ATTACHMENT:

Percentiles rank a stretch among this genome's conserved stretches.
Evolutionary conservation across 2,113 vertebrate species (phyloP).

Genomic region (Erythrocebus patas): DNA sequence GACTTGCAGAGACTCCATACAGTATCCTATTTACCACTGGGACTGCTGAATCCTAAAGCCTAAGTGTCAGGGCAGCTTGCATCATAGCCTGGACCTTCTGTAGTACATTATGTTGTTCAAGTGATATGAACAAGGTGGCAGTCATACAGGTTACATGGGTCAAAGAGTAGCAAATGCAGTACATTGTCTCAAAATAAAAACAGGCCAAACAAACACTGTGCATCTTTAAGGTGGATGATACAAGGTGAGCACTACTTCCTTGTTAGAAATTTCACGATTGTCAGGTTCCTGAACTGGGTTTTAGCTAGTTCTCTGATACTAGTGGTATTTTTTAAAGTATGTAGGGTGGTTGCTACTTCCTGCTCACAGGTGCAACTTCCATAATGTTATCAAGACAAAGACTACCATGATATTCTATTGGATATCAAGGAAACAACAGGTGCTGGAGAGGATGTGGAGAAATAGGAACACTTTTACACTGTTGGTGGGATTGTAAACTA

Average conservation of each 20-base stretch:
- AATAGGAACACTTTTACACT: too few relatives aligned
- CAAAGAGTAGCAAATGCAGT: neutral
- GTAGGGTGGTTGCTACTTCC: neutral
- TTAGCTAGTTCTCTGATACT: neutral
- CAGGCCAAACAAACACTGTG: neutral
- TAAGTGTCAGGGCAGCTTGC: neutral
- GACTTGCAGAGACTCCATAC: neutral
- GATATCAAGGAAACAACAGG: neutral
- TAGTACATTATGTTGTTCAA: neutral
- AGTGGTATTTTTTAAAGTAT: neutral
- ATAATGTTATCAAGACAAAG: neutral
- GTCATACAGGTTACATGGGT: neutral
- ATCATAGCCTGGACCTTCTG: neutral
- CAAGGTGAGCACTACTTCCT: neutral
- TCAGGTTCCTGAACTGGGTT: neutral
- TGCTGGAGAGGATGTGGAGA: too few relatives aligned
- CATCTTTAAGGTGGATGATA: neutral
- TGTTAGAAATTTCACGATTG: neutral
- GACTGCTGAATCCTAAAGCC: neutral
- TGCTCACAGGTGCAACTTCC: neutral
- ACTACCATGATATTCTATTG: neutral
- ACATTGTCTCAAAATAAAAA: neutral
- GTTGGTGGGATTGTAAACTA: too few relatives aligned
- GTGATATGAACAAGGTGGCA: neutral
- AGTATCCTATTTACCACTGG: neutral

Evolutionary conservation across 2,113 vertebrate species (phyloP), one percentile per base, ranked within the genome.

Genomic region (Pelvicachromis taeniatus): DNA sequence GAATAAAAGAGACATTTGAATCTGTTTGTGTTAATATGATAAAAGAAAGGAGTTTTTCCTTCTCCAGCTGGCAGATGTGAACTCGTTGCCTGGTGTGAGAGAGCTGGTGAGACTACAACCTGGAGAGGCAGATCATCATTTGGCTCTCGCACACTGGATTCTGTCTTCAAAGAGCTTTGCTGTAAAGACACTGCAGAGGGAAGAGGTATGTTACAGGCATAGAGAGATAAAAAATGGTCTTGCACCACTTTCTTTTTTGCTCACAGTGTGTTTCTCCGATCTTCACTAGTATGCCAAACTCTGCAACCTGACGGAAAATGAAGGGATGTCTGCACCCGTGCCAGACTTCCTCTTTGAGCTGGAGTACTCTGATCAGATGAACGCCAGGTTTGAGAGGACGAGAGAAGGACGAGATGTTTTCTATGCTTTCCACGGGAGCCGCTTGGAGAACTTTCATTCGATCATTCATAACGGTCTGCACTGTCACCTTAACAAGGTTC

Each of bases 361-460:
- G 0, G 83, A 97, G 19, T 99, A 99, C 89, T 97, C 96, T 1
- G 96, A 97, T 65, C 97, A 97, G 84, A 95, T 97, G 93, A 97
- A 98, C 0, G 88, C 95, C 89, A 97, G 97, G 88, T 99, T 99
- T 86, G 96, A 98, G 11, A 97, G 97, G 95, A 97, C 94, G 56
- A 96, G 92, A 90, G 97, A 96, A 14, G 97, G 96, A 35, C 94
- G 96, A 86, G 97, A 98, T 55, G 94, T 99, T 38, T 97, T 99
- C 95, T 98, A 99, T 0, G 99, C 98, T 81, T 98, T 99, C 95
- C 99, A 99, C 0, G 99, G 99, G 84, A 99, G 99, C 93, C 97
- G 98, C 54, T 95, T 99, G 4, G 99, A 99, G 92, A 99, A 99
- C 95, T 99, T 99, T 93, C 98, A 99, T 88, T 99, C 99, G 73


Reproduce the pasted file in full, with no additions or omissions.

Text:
Percentiles rank a stretch among this genome's conserved stretches.
Evolutionary conservation across 2,113 vertebrate species (phyloP).

Genomic region (Erythrocebus patas): DNA sequence GACTTGCAGAGACTCCATACAGTATCCTATTTACCACTGGGACTGCTGAATCCTAAAGCCTAAGTGTCAGGGCAGCTTGCATCATAGCCTGGACCTTCTGTAGTACATTATGTTGTTCAAGTGATATGAACAAGGTGGCAGTCATACAGGTTACATGGGTCAAAGAGTAGCAAATGCAGTACATTGTCTCAAAATAAAAACAGGCCAAACAAACACTGTGCATCTTTAAGGTGGATGATACAAGGTGAGCACTACTTCCTTGTTAGAAATTTCACGATTGTCAGGTTCCTGAACTGGGTTTTAGCTAGTTCTCTGATACTAGTGGTATTTTTTAAAGTATGTAGGGTGGTTGCTACTTCCTGCTCACAGGTGCAACTTCCATAATGTTATCAAGACAAAGACTACCATGATATTCTATTGGATATCAAGGAAACAACAGGTGCTGGAGAGGATGTGGAGAAATAGGAACACTTTTACACTGTTGGTGGGATTGTAAACTA

Average conservation of each 20-base stretch:
- AATAGGAACACTTTTACACT: too few relatives aligned
- CAAAGAGTAGCAAATGCAGT: neutral
- GTAGGGTGGTTGCTACTTCC: neutral
- TTAGCTAGTTCTCTGATACT: neutral
- CAGGCCAAACAAACACTGTG: neutral
- TAAGTGTCAGGGCAGCTTGC: neutral
- GACTTGCAGAGACTCCATAC: neutral
- GATATCAAGGAAACAACAGG: neutral
- TAGTACATTATGTTGTTCAA: neutral
- AGTGGTATTTTTTAAAGTAT: neutral
- ATAATGTTATCAAGACAAAG: neutral
- GTCATACAGGTTACATGGGT: neutral
- ATCATAGCCTGGACCTTCTG: neutral
- CAAGGTGAGCACTACTTCCT: neutral
- TCAGGTTCCTGAACTGGGTT: neutral
- TGCTGGAGAGGATGTGGAGA: too few relatives aligned
- CATCTTTAAGGTGGATGATA: neutral
- TGTTAGAAATTTCACGATTG: neutral
- GACTGCTGAATCCTAAAGCC: neutral
- TGCTCACAGGTGCAACTTCC: neutral
- ACTACCATGATATTCTATTG: neutral
- ACATTGTCTCAAAATAAAAA: neutral
- GTTGGTGGGATTGTAAACTA: too few relatives aligned
- GTGATATGAACAAGGTGGCA: neutral
- AGTATCCTATTTACCACTGG: neutral

Evolutionary conservation across 2,113 vertebrate species (phyloP), one percentile per base, ranked within the genome.

Genomic region (Pelvicachromis taeniatus): DNA sequence GAATAAAAGAGACATTTGAATCTGTTTGTGTTAATATGATAAAAGAAAGGAGTTTTTCCTTCTCCAGCTGGCAGATGTGAACTCGTTGCCTGGTGTGAGAGAGCTGGTGAGACTACAACCTGGAGAGGCAGATCATCATTTGGCTCTCGCACACTGGATTCTGTCTTCAAAGAGCTTTGCTGTAAAGACACTGCAGAGGGAAGAGGTATGTTACAGGCATAGAGAGATAAAAAATGGTCTTGCACCACTTTCTTTTTTGCTCACAGTGTGTTTCTCCGATCTTCACTAGTATGCCAAACTCTGCAACCTGACGGAAAATGAAGGGATGTCTGCACCCGTGCCAGACTTCCTCTTTGAGCTGGAGTACTCTGATCAGATGAACGCCAGGTTTGAGAGGACGAGAGAAGGACGAGATGTTTTCTATGCTTTCCACGGGAGCCGCTTGGAGAACTTTCATTCGATCATTCATAACGGTCTGCACTGTCACCTTAACAAGGTTC

Each of bases 361-460:
- G 0, G 83, A 97, G 19, T 99, A 99, C 89, T 97, C 96, T 1
- G 96, A 97, T 65, C 97, A 97, G 84, A 95, T 97, G 93, A 97
- A 98, C 0, G 88, C 95, C 89, A 97, G 97, G 88, T 99, T 99
- T 86, G 96, A 98, G 11, A 97, G 97, G 95, A 97, C 94, G 56
- A 96, G 92, A 90, G 97, A 96, A 14, G 97, G 96, A 35, C 94
- G 96, A 86, G 97, A 98, T 55, G 94, T 99, T 38, T 97, T 99
- C 95, T 98, A 99, T 0, G 99, C 98, T 81, T 98, T 99, C 95
- C 99, A 99, C 0, G 99, G 99, G 84, A 99, G 99, C 93, C 97
- G 98, C 54, T 95, T 99, G 4, G 99, A 99, G 92, A 99, A 99
- C 95, T 99, T 99, T 93, C 98, A 99, T 88, T 99, C 99, G 73